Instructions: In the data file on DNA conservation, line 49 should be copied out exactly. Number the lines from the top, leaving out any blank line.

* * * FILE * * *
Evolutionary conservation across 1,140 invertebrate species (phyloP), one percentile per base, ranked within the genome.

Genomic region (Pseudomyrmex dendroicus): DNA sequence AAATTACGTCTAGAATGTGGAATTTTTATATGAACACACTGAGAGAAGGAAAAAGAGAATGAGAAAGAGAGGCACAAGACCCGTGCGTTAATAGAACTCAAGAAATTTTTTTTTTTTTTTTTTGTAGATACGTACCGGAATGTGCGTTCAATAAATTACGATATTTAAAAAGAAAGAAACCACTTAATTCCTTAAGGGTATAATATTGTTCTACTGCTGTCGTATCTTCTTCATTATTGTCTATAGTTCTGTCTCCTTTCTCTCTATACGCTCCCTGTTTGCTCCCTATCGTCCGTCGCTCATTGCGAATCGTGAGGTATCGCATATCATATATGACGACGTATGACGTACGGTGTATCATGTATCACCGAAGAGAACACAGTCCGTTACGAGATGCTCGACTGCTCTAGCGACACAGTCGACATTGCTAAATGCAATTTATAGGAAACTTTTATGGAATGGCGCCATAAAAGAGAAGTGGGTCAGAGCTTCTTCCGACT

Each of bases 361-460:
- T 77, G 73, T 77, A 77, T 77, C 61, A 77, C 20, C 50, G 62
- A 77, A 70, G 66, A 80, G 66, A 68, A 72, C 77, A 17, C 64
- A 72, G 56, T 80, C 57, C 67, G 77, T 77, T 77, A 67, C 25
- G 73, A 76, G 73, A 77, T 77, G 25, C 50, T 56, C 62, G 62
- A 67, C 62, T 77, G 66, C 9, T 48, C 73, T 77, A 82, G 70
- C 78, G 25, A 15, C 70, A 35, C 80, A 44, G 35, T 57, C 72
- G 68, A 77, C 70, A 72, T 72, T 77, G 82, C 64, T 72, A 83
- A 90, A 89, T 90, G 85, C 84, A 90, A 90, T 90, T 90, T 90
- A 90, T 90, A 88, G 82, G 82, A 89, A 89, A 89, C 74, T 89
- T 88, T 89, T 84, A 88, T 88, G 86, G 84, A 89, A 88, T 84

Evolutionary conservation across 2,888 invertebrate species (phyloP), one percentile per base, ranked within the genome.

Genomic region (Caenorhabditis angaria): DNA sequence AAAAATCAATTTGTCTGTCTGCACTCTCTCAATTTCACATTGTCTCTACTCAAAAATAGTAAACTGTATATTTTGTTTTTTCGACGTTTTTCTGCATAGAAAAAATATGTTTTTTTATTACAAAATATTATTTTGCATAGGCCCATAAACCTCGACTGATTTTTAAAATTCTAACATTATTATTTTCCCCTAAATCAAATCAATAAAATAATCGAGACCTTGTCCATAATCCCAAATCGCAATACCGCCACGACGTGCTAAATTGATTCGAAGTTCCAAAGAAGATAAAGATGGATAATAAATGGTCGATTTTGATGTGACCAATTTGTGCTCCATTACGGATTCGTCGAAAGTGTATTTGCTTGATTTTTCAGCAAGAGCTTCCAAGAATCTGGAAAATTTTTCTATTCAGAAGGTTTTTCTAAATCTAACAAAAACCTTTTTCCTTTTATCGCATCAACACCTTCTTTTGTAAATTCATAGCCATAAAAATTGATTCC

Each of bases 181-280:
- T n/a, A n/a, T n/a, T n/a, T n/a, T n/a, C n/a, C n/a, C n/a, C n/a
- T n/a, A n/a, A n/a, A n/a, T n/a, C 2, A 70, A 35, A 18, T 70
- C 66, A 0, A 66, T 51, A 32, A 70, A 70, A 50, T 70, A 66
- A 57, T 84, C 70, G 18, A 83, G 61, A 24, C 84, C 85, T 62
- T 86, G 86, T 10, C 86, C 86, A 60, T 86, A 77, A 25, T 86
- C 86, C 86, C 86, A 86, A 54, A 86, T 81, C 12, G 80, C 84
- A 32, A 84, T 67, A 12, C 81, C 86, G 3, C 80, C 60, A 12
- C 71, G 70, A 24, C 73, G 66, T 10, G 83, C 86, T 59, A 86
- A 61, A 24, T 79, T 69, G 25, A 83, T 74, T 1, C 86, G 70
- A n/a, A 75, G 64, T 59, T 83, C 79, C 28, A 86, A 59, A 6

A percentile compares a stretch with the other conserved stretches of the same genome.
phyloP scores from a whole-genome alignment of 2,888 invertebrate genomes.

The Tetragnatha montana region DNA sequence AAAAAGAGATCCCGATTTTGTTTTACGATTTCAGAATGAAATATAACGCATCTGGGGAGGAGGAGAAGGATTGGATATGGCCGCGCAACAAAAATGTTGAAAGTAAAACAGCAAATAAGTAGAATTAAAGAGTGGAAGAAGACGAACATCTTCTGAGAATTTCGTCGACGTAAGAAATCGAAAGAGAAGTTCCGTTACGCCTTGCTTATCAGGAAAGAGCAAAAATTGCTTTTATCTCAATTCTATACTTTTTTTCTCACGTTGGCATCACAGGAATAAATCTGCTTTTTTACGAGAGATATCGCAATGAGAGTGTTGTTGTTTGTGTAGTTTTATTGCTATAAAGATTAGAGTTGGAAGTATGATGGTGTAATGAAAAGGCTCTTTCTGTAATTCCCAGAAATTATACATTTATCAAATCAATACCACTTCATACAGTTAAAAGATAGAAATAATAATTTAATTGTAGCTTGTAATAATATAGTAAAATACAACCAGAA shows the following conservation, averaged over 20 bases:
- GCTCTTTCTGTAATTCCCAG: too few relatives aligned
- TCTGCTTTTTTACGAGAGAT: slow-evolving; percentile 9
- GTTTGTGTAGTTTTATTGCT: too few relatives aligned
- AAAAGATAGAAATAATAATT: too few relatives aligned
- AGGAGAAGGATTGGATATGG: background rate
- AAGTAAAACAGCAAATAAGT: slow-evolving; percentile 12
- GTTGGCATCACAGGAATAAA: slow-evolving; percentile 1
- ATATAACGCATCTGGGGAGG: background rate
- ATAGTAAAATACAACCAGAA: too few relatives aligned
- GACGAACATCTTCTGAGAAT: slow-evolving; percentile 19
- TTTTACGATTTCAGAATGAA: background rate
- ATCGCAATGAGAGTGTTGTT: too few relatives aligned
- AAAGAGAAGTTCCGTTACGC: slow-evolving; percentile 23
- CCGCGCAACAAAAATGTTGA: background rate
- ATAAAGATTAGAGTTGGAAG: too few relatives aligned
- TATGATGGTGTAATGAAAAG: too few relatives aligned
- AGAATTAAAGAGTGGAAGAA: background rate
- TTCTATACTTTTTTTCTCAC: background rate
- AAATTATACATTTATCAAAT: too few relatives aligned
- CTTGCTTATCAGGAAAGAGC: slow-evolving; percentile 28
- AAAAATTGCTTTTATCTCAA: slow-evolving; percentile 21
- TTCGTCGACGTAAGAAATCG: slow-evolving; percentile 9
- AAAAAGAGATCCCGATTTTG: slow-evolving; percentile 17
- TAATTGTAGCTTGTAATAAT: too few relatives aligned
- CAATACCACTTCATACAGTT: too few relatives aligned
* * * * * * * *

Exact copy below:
- CTTGCTTATCAGGAAAGAGC: slow-evolving; percentile 28